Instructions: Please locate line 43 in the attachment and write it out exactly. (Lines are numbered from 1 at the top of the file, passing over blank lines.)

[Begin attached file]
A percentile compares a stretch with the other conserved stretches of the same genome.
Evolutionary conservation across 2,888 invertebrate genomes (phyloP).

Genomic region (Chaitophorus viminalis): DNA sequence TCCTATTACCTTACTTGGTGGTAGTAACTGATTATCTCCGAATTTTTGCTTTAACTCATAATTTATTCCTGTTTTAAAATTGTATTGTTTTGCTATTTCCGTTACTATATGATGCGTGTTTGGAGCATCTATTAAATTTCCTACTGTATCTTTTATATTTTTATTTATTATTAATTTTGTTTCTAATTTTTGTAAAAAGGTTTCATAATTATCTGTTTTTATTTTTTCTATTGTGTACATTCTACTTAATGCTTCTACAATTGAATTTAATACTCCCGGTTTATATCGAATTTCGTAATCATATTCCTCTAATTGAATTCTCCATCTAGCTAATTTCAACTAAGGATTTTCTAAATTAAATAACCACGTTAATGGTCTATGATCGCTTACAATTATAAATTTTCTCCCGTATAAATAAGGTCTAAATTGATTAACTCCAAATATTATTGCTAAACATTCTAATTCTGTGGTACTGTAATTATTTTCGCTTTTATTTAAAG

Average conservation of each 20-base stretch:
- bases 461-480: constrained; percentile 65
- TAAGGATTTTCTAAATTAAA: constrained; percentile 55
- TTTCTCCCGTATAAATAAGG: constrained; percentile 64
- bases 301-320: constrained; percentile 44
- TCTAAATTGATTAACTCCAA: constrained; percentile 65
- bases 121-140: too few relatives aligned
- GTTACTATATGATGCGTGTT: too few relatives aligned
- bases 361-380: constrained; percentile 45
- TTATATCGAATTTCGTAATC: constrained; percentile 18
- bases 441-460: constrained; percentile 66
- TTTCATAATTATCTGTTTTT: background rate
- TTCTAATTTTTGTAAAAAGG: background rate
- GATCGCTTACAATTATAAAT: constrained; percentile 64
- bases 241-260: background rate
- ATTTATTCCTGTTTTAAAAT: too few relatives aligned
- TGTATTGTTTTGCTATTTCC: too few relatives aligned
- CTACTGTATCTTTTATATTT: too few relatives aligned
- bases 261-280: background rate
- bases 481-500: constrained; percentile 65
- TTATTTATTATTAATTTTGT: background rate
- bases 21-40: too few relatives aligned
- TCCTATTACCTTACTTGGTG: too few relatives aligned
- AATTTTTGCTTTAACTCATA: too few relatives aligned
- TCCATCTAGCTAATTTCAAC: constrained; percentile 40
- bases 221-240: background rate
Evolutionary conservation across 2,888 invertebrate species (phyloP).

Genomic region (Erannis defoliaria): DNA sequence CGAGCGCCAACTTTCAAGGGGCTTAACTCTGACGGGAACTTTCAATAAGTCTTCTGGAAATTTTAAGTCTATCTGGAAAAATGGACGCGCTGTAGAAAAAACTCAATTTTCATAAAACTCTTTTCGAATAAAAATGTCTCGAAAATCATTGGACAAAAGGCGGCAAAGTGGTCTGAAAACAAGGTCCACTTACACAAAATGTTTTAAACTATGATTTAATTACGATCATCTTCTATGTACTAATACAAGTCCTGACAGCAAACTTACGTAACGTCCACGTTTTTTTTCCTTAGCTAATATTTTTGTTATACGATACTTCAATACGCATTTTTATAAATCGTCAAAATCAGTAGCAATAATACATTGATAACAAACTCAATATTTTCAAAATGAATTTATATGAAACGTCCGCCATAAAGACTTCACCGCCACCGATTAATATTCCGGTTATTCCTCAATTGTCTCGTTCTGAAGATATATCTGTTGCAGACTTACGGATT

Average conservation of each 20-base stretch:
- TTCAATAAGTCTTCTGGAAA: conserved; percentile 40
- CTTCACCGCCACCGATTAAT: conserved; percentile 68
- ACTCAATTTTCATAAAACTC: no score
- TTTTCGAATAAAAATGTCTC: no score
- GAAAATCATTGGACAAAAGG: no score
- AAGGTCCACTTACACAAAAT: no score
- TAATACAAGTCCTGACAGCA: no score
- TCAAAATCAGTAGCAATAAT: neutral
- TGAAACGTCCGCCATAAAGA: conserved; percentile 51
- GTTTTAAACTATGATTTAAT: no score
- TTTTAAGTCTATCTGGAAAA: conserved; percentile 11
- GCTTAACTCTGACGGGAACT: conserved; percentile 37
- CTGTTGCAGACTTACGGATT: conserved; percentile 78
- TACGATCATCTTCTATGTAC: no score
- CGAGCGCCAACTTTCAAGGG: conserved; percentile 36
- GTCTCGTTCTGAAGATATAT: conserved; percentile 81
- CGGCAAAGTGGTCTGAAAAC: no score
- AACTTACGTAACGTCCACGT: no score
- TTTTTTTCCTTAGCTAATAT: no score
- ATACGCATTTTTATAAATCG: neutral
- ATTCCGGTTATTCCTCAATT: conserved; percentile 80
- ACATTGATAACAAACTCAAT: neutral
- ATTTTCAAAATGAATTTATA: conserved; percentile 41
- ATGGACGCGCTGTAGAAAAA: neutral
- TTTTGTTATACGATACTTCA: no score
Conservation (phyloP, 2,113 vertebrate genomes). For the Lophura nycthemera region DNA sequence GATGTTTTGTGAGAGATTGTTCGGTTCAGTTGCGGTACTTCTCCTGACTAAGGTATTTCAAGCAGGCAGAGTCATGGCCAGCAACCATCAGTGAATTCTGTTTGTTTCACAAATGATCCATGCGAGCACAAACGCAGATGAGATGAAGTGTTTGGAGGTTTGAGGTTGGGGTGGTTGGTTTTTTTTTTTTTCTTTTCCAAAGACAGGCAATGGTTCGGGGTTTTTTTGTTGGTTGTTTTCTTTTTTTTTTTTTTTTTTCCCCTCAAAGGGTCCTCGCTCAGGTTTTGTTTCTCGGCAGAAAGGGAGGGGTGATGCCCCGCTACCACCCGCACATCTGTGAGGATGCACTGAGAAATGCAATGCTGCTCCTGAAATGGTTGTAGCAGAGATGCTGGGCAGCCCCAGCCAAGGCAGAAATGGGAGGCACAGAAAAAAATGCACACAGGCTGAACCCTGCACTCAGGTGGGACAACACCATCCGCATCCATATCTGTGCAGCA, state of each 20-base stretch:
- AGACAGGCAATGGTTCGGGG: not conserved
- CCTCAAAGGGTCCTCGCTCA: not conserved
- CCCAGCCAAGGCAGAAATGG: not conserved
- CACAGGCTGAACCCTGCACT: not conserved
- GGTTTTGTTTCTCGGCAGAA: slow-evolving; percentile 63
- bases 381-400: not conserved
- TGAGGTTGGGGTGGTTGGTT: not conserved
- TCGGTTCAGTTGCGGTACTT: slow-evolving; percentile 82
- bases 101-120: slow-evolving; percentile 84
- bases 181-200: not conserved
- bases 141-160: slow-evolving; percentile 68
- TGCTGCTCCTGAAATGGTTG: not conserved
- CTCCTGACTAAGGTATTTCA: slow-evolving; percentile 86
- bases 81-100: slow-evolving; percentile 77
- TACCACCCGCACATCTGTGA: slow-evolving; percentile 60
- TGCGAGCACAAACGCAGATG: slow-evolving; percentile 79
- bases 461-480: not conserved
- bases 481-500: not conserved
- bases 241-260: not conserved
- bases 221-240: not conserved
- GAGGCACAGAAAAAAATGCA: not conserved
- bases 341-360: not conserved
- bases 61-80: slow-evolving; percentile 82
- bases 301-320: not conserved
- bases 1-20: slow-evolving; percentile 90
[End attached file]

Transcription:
- TTTTAAGTCTATCTGGAAAA: conserved; percentile 11